The Stockholm Conference had been turbulent. The United Nations World Population Conference, held nearly two years later, in August 1974, had an air of insurrection. This conference too was largely an American initiative, the culmination of years of State Department effort to put population on the agenda of world social policy. The Secretary General of the United Nations proclaimed the gathering would be “a turning point in the history of mankind.” The centerpiece was a Draft World Population Plan of Action, which in essence set 1985 as the year crude birth rates in developing countries would be reduced to 30 per thousand (as against an anticipated 34) and when “the necessary information and education about family planning and means to practice family planning” would be available “to all persons who so desire. . . .” There can be no doubt of the social change implicit in such a conference’s even meeting: in most industrialized countries, family planning has only just achieved the status of an accepted social value deserving of public support. Yet neither should there be any doubt that a disaster overtook the American position in the course of the conference, and that this disaster was wholly predictable.

To begin with, the conference was thought up by Americans to deal with a problem we consider that other people have. (In fairness, not long ago the United States itself was thought to have a problem of population size, while the provision of family-planning services is an issue of social equity as well as of population growth.) Specifically, it was considered a problem of the developing countries: countries, that is, of the British revolution who are animated by the liveliest sense that their troubles originate in capitalist and imperialist systems of which the United States all but offered itself as an exemplar. Further, the conference met in Bucharest, capital of a Communist country. At one level no great imagination would have been required to anticipate the outcome. President Nicolae Ceausescu opened the conference by declaring that “The division of the world into developed and underdeveloped countries is a result of historical evolution, and is a direct consequence of the imperialist, colonialist, and neo-colonialist policies of exploitation of many peoples.” He called for “a new international economic order” and condemned “a pessimistic outlook” on population growth.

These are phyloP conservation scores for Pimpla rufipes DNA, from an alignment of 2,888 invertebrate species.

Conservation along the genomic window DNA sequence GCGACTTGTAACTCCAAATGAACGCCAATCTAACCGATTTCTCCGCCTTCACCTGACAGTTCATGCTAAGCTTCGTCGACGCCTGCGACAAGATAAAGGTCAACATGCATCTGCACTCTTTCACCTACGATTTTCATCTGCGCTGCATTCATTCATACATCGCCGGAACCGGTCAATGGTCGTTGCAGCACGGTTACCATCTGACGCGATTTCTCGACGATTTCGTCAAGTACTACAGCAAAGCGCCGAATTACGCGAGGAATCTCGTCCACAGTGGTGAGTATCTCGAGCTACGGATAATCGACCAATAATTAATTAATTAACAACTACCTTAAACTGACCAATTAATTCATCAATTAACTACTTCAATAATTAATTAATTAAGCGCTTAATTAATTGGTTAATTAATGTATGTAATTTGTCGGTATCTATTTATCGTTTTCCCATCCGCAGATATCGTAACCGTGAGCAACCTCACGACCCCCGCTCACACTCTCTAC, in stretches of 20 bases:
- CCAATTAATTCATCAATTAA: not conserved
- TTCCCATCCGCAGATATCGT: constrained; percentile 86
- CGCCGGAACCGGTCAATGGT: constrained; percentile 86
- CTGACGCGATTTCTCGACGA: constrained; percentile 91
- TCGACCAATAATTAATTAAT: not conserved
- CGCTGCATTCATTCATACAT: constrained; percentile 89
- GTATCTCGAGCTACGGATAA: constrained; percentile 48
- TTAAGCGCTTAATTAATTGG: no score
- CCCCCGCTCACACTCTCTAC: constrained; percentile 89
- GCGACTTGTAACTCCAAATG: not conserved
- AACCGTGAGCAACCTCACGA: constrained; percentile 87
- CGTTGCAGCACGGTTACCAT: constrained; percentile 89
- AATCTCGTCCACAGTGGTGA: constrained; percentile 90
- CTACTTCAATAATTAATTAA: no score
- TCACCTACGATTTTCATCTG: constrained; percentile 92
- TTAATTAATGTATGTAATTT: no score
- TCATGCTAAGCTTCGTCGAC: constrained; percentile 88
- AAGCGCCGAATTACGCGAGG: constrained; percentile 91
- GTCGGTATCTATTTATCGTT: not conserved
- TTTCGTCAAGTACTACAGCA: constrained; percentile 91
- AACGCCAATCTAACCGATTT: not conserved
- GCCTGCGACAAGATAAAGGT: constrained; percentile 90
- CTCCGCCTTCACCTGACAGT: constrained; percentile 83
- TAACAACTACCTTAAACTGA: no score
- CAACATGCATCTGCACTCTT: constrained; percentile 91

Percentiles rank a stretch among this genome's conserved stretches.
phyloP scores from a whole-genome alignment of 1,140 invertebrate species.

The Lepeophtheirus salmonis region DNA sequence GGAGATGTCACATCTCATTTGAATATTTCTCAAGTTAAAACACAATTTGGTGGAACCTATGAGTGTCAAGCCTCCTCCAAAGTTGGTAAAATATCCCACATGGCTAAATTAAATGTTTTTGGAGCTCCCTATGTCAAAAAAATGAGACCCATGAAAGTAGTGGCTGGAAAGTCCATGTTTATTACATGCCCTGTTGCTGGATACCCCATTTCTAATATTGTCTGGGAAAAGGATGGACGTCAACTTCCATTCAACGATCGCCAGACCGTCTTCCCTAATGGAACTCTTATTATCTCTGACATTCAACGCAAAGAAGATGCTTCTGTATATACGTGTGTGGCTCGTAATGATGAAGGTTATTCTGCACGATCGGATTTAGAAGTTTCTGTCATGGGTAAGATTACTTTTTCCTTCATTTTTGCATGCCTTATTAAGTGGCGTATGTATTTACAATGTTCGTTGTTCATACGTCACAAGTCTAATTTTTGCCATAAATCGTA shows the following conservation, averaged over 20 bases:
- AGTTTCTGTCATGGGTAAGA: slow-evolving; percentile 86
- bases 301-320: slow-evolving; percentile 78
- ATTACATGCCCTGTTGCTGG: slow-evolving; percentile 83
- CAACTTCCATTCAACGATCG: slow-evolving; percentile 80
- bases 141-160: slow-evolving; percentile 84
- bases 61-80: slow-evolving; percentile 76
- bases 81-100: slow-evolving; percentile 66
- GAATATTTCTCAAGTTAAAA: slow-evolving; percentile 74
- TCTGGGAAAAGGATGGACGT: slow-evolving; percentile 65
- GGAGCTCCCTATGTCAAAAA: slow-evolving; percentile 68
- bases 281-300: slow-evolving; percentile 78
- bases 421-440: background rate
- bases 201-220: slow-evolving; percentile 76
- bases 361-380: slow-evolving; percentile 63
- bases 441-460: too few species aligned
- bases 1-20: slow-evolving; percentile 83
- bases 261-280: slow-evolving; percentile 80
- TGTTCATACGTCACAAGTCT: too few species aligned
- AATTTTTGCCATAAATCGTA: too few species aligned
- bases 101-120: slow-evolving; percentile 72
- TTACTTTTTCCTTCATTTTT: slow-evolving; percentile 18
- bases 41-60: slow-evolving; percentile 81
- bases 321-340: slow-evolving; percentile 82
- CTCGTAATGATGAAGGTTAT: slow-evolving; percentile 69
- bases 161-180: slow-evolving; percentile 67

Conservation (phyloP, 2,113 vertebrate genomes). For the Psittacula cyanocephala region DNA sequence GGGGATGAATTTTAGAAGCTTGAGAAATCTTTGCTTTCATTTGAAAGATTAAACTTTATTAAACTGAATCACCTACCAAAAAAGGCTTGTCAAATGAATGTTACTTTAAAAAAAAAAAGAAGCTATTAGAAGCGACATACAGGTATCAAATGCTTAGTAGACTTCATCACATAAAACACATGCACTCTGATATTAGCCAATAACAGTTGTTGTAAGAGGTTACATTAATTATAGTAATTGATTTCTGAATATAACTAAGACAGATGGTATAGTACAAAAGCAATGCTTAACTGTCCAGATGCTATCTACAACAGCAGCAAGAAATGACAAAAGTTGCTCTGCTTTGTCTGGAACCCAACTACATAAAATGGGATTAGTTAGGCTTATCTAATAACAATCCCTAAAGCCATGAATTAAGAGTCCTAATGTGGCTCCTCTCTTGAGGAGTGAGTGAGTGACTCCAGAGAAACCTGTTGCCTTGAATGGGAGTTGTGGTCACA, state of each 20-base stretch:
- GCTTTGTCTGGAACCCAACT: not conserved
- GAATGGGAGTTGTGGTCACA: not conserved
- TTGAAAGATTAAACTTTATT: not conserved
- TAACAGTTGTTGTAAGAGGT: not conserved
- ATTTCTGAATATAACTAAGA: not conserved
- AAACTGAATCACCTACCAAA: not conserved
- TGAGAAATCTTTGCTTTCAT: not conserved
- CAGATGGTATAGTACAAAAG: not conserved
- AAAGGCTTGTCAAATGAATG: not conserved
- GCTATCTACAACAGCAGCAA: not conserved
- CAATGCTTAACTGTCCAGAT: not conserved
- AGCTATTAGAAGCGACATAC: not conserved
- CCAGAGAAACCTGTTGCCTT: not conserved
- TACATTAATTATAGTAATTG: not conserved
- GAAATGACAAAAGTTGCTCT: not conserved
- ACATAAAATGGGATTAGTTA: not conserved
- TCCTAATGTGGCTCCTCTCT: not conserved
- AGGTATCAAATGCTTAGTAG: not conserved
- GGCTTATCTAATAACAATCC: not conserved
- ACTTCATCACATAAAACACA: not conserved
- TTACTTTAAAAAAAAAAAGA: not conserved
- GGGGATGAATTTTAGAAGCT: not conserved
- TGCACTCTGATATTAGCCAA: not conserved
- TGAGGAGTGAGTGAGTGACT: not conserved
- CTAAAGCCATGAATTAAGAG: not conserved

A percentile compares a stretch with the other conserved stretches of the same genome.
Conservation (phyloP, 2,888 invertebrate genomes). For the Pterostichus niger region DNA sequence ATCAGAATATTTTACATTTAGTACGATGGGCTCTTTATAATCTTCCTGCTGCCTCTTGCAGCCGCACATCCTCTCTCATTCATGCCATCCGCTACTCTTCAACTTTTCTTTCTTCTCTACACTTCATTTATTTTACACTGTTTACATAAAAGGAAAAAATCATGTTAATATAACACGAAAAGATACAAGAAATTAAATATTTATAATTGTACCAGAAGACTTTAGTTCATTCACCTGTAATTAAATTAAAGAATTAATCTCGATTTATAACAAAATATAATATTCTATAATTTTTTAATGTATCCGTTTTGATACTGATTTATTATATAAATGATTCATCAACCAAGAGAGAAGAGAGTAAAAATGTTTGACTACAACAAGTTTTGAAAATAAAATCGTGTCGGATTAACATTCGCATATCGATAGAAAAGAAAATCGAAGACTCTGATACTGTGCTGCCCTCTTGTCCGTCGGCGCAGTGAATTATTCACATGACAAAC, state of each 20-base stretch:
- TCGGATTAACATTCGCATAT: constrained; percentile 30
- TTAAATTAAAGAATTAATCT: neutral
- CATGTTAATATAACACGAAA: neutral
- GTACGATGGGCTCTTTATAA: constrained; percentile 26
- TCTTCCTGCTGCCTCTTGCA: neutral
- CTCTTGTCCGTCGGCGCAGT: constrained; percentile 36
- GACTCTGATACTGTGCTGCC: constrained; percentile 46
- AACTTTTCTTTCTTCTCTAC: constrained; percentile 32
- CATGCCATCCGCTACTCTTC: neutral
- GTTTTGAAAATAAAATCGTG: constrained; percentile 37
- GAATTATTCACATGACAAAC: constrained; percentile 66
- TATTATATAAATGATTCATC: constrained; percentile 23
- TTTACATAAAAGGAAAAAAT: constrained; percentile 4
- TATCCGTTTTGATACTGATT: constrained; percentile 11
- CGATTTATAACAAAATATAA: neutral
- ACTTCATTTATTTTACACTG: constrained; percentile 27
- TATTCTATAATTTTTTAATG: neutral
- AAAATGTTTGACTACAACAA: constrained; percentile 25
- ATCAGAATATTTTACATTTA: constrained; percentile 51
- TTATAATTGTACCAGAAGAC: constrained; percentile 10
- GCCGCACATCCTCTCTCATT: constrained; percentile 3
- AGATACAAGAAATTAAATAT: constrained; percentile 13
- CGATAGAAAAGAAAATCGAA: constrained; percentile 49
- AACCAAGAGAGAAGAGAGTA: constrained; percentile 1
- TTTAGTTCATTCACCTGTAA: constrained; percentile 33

But if this was to be expected, few could have anticipated the wild energy of the Chinese assault on the Western position. China has the strictest of all population-control programs. Yet the Chinese arrived in Rumania to assail with unprecedented fury and devastating zeal the very idea of population control as fundamentally subversive of the future of the Third World. The future, the Chinese proclaimed, is infinitely bright. Only the imperialists and the hegemonists could spoil it, and population control was to be their wrecking device. A theory of “consumerism” emerged: it was excessive consumption in the developed economies which was the true source of the problems of the underdeveloped nations and not the size of the latter’s population. None dared oppose the thesis. The Indians, who are thought to have a population problem, went to the conference rather disposed to endorse a Plan of Action. But they did nothing of the sort. Instead, the Maharaja of Jammu and Kashmir, who headed the Indian delegation, found himself denouncing “colonial denudation” of the East, and the “vulgar affluence” of the West. The scene grew orgiastic.

In the end, a doctrine emerged which is almost certainly more true than otherwise, namely that social and economic change is the fundamental determinant of fertility change, compared with which family planning as such has at most a residual role. There need be no difficulty with this assertion. The difficulty comes with the conclusion said to follow: that economic growth in the West should cease and the wealth of the world be redistributed. We are back to Keir Hardie, expropriating the expropriators. Not to produce wealth, but to redistribute it. As with the environment conference, the population conference turned into another occasion for reminding the West of its alleged crimes and unresolved obligations.